Committee: Dr Pat Cullum, School Coordinator for Student Experience, School of Music, Humanities and Media; Dr Katherine Lewis, Senior Lecturer in History, History Division; Dr Benjamin Litherland, Lecturer in Media and Popular Culture, Media Studies Division.

With kind support from the

Print

Call for Papers — Historia Ludens: A one-day conference on history and gaming

Organised by the History Division and the Digital Arts and Humanities Research Group, in cooperation with Heritage Quay

University of Huddersfield

11 February 2017

 

This conference follows up on the workshop “Playing with History” that has been held in November 2015 in Huddersfield. Gaming and History is gaining more and more traction, either as means to “gamify” history education or museum experiences, or as computer games as prism into history like the popular History Respawned podcast series (http://www.historyrespawned.com/).

Besides discussing gamification or using (computer) games, we also want to explore gaming and playing in a broader historical-cultural sense. Can “playing” be used as category for historical scholarship, maybe alongside other categories such as gender, space or class? Historian Johan Huizinga’s Homo Ludens from 1938 looked at play and its importance for human culture. Can historians make similar cases for more specific histories? In recent publications historians have pointed to the connection between cities and play. Simon Sleight, for example, has worked on the history of childhood and urban history, i.e. young people appropriating public urban spaces for their ludic activities and their struggle with authorities over this. Archaeologists, as another example, have shown that much of the urban infrastructure of Ancient Rome was dedicated to games, playing and gambling, as it had such a big role in Roman life.

The conference organisers thus invite contributions from a broad range of topics for a one-strand, one-day conference on gaming and history, broadly defined. Topics can include (but are not restricted to) Serious Gaming, Gamification in History Education, Gamification in Museums, Podcasts, Computer Games, “Playing” as category in historical scholarship, etc. There will also be a display area to showcase projects, either in the form of a poster presentation, or online demos.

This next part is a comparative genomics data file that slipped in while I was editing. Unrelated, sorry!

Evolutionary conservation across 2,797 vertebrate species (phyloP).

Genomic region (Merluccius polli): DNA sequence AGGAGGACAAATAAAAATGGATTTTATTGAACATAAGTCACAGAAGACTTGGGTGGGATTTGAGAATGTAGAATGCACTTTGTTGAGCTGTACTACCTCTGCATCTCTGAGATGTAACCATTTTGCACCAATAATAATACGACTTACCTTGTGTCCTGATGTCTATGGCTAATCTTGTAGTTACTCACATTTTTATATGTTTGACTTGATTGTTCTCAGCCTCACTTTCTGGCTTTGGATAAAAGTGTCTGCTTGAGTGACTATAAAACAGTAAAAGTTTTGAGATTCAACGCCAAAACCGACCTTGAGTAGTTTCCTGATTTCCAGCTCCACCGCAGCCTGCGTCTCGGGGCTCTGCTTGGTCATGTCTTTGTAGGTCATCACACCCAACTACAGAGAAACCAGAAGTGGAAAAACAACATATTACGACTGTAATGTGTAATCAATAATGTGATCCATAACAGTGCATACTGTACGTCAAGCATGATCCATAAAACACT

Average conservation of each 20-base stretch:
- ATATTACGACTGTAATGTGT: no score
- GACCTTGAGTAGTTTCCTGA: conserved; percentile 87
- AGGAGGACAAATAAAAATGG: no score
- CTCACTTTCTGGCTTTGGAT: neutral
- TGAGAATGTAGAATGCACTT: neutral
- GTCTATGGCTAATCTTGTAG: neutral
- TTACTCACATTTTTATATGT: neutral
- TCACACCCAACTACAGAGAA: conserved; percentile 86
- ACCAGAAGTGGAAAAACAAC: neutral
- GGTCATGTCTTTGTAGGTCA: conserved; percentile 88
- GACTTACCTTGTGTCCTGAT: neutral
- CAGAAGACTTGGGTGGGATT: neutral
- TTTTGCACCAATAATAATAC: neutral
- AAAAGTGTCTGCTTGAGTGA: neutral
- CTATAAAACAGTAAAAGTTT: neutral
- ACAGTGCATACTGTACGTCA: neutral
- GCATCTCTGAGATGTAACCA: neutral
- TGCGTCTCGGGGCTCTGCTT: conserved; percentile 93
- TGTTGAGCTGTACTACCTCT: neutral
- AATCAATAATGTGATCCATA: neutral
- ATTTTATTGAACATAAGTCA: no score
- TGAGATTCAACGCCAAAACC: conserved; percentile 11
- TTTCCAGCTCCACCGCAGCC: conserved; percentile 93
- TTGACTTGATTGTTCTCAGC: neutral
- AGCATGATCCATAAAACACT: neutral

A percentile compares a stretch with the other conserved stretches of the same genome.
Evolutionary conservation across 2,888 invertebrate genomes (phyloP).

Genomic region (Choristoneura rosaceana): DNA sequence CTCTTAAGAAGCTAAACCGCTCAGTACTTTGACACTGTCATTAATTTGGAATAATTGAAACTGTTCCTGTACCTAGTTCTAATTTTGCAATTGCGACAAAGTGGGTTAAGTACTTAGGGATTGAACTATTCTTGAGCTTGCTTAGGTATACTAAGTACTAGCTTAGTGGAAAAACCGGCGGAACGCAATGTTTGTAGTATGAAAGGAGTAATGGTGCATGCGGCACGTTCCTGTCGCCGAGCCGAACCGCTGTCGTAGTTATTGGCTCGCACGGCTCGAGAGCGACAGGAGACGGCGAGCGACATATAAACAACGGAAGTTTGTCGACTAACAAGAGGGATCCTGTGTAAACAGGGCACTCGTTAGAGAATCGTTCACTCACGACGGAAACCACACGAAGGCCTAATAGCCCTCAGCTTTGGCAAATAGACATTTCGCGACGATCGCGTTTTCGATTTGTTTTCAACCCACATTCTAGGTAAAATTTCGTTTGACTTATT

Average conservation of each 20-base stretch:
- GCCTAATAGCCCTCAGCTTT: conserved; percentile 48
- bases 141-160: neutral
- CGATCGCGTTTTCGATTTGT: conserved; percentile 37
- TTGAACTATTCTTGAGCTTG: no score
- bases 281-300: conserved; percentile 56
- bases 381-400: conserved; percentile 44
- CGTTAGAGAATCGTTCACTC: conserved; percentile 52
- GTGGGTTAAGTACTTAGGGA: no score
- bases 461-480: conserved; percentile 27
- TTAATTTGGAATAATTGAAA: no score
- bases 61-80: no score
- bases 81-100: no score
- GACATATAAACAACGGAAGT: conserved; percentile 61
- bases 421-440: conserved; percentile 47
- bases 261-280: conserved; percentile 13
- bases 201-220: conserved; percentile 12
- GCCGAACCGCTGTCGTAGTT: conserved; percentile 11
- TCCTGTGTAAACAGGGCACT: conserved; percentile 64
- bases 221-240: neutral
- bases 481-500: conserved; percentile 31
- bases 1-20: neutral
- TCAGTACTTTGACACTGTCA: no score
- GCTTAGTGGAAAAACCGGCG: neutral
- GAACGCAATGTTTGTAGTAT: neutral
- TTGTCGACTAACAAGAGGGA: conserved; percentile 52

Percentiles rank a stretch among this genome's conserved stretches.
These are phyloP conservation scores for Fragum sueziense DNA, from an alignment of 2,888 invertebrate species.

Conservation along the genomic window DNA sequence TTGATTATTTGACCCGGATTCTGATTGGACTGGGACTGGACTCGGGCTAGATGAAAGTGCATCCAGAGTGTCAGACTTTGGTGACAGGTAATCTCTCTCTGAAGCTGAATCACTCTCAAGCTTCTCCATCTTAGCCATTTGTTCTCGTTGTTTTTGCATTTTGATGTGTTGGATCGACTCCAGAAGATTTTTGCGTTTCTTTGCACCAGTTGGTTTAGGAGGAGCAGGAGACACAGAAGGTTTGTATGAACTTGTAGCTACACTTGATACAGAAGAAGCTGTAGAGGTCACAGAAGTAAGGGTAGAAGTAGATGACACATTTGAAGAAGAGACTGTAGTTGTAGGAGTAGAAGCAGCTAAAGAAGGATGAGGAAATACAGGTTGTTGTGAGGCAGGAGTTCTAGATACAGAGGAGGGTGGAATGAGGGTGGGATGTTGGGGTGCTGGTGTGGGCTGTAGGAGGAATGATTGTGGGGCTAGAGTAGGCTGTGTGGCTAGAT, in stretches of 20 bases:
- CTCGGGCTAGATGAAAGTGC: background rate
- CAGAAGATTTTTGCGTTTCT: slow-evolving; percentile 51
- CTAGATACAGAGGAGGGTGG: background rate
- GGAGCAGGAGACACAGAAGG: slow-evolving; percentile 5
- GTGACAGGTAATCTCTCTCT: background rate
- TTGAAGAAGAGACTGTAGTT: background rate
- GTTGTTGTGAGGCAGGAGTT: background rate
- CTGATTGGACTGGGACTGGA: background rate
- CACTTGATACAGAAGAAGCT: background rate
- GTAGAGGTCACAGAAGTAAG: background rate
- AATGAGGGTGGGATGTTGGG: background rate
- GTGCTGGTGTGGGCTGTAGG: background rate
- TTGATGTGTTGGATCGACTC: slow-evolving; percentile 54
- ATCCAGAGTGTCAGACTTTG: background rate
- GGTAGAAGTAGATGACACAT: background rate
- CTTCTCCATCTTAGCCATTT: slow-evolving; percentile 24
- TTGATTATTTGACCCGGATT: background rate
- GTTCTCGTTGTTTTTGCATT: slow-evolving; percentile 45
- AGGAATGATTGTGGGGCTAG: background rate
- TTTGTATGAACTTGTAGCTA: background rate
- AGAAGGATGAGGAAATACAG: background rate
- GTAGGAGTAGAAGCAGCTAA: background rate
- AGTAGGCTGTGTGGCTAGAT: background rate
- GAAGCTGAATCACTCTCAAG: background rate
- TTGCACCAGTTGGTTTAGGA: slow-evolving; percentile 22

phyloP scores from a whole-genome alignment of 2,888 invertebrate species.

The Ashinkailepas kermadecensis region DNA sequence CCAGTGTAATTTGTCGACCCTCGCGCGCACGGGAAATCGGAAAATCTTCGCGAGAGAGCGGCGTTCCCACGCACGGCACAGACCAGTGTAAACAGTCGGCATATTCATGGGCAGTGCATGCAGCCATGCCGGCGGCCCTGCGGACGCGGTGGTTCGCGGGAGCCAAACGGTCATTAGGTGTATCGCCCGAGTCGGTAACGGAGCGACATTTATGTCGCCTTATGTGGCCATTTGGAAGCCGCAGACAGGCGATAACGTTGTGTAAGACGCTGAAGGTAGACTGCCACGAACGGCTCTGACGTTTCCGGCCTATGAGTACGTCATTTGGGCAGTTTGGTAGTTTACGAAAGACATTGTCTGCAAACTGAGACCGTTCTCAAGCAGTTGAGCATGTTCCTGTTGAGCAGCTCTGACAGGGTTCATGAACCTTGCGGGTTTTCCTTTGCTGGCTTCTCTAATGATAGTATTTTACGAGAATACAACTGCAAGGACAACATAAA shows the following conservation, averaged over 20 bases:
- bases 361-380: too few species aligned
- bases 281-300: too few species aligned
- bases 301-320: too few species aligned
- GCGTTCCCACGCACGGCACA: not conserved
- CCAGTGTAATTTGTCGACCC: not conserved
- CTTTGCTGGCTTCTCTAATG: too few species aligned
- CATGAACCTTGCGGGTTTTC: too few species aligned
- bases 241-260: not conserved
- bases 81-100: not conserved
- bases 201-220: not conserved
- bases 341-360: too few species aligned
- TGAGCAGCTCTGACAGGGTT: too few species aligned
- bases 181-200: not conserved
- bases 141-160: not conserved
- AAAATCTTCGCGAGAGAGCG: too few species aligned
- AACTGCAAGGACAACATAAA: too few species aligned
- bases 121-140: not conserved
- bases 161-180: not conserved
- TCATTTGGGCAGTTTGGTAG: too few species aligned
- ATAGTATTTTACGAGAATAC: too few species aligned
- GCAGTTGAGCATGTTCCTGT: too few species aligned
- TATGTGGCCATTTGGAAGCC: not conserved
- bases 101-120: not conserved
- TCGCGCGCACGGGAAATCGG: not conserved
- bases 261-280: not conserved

The conference organisers strongly encourage postgraduate students to submit either a paper or poster presentation; there is a bursary for postgraduate students (details on request). The publication of proceedings is intended.

Please send your proposal (max. 300 words) and a short CV to Dr Alexander von Lünen, University of Huddersfield (a.f.vonlunen@hud.ac.uk) before 15 January 2017.

 

With kind support from the Royal Historical Society.Print

QGIS course — booked out

Dr Alexander von Lünen, Senior Lecturer in Digital Humanities at the University of Huddersfield, is holding a short course on using QGIS in February 2017, in cooperation with Heritage Quay. Unfortunately, the course was booked out very quickly, before there was even a chance to advertise it properly. The DAHRG is intent on organising more skills workshops with Heritage Quay in the future, so watch this space, there may be another GIS course coming at one point…

New Book Out: The Digital Arts and Humanities

A new book has been published by Springer The Digital Arts and Humanities, co-edited by Alexander von Lünen, Senior Lecturer in Digital Humanities at the University of Huddersfield, and Charles Travis, Assistant Professor at the University of Texas. The book offers a rich narrative on the potential of digital media in the arts and humanities, with a particular exploration of how the digital arts may inspire the digital humanities.

The book hopes to address some of the methodological conservatism in the digital humanities that, for example, Andrew Prescott has observed by stating that the digital humanities have become “annexed by a very conservative view of the nature of humanities scholarship”. Oftentimes, the digital humanities are merely creating online repositories and then use quantitative methods to analyse them. This books sets out to discuss these tensions, digital vs. non-digital scholarship, by broadening the scope to topics such as performance art, neogeography or conflict studies.

springer2